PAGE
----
This article is part of Amway’s ‘Driving Entrepreneurship in Europe’ Knowledge Network

According to Eurostat, in 2016 more than 6,6 million young people aged 15-24 years were neither in employment nor in education or training in the European Union, where at the same time EU youth unemployment rate is more than double the overall unemployment rate. While the media focus on the youth, the generation aged 50+ is also facing a major employment challenge.

Some countries’ unemployment rates have risen exponentially since the onset of the economic crisis. In Ireland, the 50+ unemployment rates more than tripled from 3.6% to 11.1%, In Portugal it almost doubled and in Greece it more than quadrupled (from 3.8% to 15.8%).

Demographics and social changes all over Europe in the recent years have increased the risks of a perception of conflict between generations, especially when it comes to the labour market.

However, one of the emerging trends that could provide a solution to the millennials generation unemployment is intergenerational entrepreneurship, where senior and 50 plus “second career” entrepreneurs have begun to team up with younger partners to form start-ups.

The aim is to fight against both youth unemployment and providing elders with a chance to use and transfer their skills and knowledge even after retirement. Stakeholders from the European Parliament, European Commission, academia and private companies came together to define intergenerational entrepreneurship last Tuesday at the public event “Boosting Europe’s Growth through Intergenerational Entrepreneurship” which took place at the EU Parliament in Brussels.

Full house for the event “Boosting Europe’s Growth through Intergenerational Entrepreneurship” promoted by 50+Entrepreneurship Platform Europe on 15 November 2016 – © Amway – Courtesy of Aspect Consulting

The event, hosted by the European People’s Party (EPP) Group MEP, Ivan Stefanec, and the Alliance for Liberal and Democrats in Europe MEP, Dita Charanzova, was the occasion to present the 50+Entrepreneurship Platform Europe, a group of like-minded organisations, corporates, NGOs and academia whose mission is to ensure policy makers consider the important contribution that 50+ entrepreneurship can make to Europe’s economy and society.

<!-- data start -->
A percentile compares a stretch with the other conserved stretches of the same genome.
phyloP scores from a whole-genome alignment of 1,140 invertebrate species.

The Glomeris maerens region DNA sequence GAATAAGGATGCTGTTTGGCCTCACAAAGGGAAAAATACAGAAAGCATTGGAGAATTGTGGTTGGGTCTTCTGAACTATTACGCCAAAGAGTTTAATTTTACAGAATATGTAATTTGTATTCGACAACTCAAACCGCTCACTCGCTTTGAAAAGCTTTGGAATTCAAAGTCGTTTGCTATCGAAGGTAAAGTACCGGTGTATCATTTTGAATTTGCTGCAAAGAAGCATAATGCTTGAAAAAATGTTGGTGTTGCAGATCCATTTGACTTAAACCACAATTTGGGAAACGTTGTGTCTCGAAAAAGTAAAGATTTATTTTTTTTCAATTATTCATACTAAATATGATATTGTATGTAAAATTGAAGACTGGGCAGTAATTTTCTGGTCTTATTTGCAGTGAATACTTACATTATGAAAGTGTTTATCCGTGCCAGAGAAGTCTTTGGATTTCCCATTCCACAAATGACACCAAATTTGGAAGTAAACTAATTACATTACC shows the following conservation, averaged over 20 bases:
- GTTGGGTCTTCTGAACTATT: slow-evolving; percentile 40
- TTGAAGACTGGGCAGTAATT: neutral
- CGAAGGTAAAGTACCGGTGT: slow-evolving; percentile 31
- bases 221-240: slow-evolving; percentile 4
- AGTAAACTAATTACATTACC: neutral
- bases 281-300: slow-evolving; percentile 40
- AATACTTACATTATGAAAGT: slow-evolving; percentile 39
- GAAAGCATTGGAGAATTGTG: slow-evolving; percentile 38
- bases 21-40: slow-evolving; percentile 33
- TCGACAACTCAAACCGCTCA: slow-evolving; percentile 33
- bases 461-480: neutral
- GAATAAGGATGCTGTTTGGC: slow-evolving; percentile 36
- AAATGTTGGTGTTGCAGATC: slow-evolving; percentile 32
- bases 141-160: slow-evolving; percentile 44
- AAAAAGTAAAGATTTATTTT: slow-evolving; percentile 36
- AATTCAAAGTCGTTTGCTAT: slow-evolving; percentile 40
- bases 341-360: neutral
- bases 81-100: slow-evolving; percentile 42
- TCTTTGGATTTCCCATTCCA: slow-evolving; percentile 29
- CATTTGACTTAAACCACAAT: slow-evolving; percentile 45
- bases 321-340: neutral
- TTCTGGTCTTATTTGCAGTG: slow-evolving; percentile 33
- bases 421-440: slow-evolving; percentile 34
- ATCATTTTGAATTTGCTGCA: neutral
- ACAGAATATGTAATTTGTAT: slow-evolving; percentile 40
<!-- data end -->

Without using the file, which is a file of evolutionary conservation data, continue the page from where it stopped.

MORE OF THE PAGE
The event was a great chance for the 50+ Platform to discuss and learn about different perspectives on how a joint approach could be developed and implemented to harness the potential of intergenerational entrepreneurship.

“We are living a digital revolution. For younger generation, it could be a huge possibility for business, but sometimes they do not know how to transform their ideas in reality. Therefore, the intergenerational dialogue is crucial not to miss this potential” said Charanzova, who also underlined the importance of merging the 50 plus generation’s business experience with the digital skills of the millennials. 

EPP MEP Heinz K. Becker addressed the socio-economic benefits of youth and seniors collaboration stressing out the importance of the know how that the 50 plus generation could bring in for young entrepreneurs. “Regarding how to handle risk in business, the elders have knowledge and know how, and they dare to risk because they know the potential risks and how to handle them” observed Becker.

The 50+ platform harvested a great consensus across the political spectrum. Socialist & Democrat’s MEP Brando Benifei welcomed the initiative as a “milestone” for the European Parliament.

“It is time to take further actions in terms of the support to collaborative intergenerational business-models and start-ups. The calculated benefits of those potential initiatives are significant, both in economic and in social terms; we cannot miss this challenge” highlighted Benifei. A positive vision of the potential benefits that is shared also by private companies.

“The European Commission’s statistics show that more than 1/3 of the world population will be over 50 by 2030 and now more seniors than ever before wish to stay active and explore new entrepreneurial opportunities” said Michael Meissner, Vice President of Amway.

“There is a need to establish formal schemes of supporting intergenerational entrepreneurship” said Meissner, “and Amway sees a necessity in bringing these demographics together and enhancing reciprocal intergenerational solidarity through exchange of knowledge and vital skills”.

“Intergenerational entrepreneurship is a competitive advantage and an opportunity” concluded Meissner, calling Member States to build knowledge, understanding and support for 50+ entrepreneurship also at national level.

Amway is one of the world’s largest direct selling businesses that has put entrepreneurship promotion at the heart of its organization, and was one of the promoters of the 50+ Platform.